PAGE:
Published by Canada Free Press in July, 2009, the following is an excerpt from an interview with Dr. Alphonse J. DiGiovanni (who happens to be my dad) on the perils of government-mandated and run healthcare. Visit the site to read the whole thing:
Doctor, can you give us a bit of history as to how this all began?
“Actually, the first intrusion of government into medicine was the Foran Bill in 1947, which came on the heels of England’s development of national healthcare when they regrettably rejected Winston Churchill. In retrospect, I am glad the Foran Bill did not pass; but at the time I was a real liberal. I’d gone to a public high school for gifted students—Central High School in Germantown, Philadelphia where the social sciences division was totally left. All I got was how bad the Republicans were, and how good the Democrats and FDR were. That was when I first heard the term trickle-down economics, long before that criticism was leveled at Ronald Reagan.
“In college, I participated in a debating session in which I had to argue in favor of the Foran Bill, but as I immersed myself in study, I began to realize what the cons were. I still thought it was good for the country but my attitudes really changed over time with Barry Goldwater, and Ronald Reagan’s impassioned speech on his behalf. That was very telling for me, and it absolutely changed my outlook.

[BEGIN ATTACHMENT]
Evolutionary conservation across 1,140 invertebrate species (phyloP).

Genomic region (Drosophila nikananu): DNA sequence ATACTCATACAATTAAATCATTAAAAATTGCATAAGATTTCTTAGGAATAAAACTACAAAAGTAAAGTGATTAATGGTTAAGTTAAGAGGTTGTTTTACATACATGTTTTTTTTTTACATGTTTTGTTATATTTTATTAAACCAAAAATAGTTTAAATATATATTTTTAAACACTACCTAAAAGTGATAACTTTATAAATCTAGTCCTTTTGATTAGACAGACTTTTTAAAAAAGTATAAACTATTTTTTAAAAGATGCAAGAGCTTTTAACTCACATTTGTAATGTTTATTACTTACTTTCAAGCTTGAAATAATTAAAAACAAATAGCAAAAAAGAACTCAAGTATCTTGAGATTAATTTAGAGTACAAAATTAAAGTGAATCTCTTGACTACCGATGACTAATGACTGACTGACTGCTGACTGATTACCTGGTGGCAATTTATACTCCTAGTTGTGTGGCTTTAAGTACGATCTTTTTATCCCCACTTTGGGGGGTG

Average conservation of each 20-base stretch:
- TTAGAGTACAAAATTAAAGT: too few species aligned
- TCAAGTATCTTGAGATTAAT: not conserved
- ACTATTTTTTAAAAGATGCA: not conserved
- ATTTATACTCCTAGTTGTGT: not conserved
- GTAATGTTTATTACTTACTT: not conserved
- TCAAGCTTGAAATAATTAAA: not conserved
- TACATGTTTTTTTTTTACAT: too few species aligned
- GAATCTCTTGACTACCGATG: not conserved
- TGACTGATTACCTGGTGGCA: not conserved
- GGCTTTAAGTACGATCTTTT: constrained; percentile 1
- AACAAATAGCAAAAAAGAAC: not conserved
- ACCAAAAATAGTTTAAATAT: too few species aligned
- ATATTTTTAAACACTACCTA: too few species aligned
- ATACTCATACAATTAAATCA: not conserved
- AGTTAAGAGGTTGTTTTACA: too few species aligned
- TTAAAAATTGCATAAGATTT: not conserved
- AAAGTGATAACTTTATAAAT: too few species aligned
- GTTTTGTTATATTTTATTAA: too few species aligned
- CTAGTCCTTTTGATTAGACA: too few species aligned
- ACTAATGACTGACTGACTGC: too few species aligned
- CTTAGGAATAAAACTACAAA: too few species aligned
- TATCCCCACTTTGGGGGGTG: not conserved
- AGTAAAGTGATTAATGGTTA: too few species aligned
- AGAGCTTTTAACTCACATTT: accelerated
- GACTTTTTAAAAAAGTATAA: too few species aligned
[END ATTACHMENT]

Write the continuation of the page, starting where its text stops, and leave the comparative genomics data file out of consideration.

“Then along came the first successful government intrusion into medicine in the form of the Medicare Act of 1969, which was President Johnson’s aim for his historical legacy. And they managed to pass it by throwing an incredible amount of money at hospitals, who were then allowed to triple and quadruple their fee structures. So not only hospitals, but physicians were very well paid, thus blunting all of the adversarial components, as people who were once opposed to it softened. That is how they were able to pass Medicare.From 1969 to the present-day, there’s been a progressive reduction in fee structures. And from what little is known about Obama’s plan, he is not going to throw the money into it that Johnson did—his plan is cradle-to-grave, purely socialistic. And there won’t simply be rationing of care for the elderly and disabled, but for everyone.”
What about Obama’s plan most concerns you?
“Well, I can’t really discuss specifics, because there’s not a whole lot of information out there yet. All we know at this point is that it is a general scheme of nationalization. And by the way they are attempting to speed it up and get it out there by August. My feeling is that they must already have their objectives in place, since this is a monumental undertaking. In general, I view socialized medicine as a gigantic game of Monopoly in which the government prints out a lot of money and masks the socialistic component in a euphemistic term—a ‘one-payer’ system. I would caution all Americans to be on the lookout for that.”